SACRAMENTO – Assembly Bill 409, the CalCAN-sponsored Agriculture Climate Adaptation Tools bill, received back-to-back unanimous, bipartisan votes over the past week in the Senate Natural Resources and Agriculture committees. The bill, authored by Assemblymember Monique Limón, will establish a competitive grant program to fund the collaborative development of farmer-centered climate adaptation decision-support tools, the piloting of those tools in three regions of the state, and trainings on climate risk management. The bill now heads to the Senate Appropriations Committee.
Dr. Leslie Roche, an Assistant Cooperative Extension Specialist in Rangeland Science and Management in the Department of Plant Sciences at UC Davis, provided expert testimony in one of the hearings. Dr. Roche works with ranchers across California and has done insightful research on rancher decision-making and drought resiliency. She started her testimony by describing the impact a changing climate has had on the ranching community:
“Rangeland livestock producers were among the first in the agricultural community impacted by our recent, historic statewide drought. During this unprecedented time, ranchers in the hardest hit regions had to make substantial herd reductions—with some completely liquidating. Extreme events, like extended drought, pose significant and cumulative challenges to sustaining California’s ranches and rangelands. And with a more variable climate future, these challenges will continue—particularly for the next generation of ranchers.”
After describing “a clear, immediate need to centralize and highlight the most relevant and timely knowledge and translate this into accessible formats,” Dr. Roche pointed to the California Rangeland Drought Hub as one successful example of a climate adaptation tool. The Drought Hub serves as a center for research, resources, and science-based communication on drought management, including audio stories from ranching families sharing their on-the-ground experience.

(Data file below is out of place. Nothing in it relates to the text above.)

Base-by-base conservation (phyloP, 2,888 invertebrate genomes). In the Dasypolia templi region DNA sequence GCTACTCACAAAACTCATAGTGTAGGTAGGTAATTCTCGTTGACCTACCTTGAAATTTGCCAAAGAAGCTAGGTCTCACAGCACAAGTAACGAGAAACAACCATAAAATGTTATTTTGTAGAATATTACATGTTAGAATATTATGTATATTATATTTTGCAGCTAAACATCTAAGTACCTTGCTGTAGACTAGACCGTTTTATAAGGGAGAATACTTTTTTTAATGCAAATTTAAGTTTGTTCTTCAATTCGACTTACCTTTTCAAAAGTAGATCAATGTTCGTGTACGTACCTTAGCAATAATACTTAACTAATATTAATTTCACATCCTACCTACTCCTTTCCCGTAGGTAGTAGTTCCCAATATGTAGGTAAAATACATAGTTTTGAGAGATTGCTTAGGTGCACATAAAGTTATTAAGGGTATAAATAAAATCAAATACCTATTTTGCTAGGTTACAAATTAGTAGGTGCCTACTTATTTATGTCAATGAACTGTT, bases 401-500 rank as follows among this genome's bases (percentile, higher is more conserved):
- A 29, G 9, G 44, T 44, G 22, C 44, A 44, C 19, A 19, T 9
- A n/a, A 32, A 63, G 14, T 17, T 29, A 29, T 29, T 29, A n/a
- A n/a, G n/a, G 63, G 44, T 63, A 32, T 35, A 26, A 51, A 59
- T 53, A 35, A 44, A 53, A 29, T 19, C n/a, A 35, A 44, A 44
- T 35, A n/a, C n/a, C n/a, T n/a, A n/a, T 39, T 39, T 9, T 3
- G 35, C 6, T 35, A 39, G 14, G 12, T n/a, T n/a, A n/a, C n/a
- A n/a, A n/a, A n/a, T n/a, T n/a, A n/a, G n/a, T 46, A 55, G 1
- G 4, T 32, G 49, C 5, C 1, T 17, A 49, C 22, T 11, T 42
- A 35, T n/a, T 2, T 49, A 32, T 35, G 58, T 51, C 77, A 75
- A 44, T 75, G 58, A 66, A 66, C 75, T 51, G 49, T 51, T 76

Other agricultural adaptation tools have been created and deployed successfully in other regions of the US. For example, Agroclimate is a set of tools that has been created for the Southeast. Agroclimate’s Strawberry Advisory System – a real-time disease risk alert and recommendation system – has been shown to reduce fungicide applications by half and save producers up to $400 per acre.
Dr. Roche concluded her remarks by noting that California’s uniquely diverse agriculture will require multiple partners and tools:
“California ranching – like California agriculture in general — is diverse, complex, and uniquely vulnerable to climate risks. To reduce vulnerability across all types of operations, scientists and the agricultural community must work together to co-develop decision tools that are locally relevant and usable.”
Check out our AB 409 bill fact sheet to read more about the bill and see the full list of nearly 30 supporting organizations.
Have a story of climate impacts and resilience on your farm? We’d like to hear it!
We have been documenting farmers’ and ranchers’ stories of climate impacts and resilience – like those in this Climate Impact Stories one-pager – to help us educate legislators about the need to invest in resources to keep farmers on the land and food on our nation’s table. If you have a story you are willing to share, please send a note to brian[at]calclimateag.org.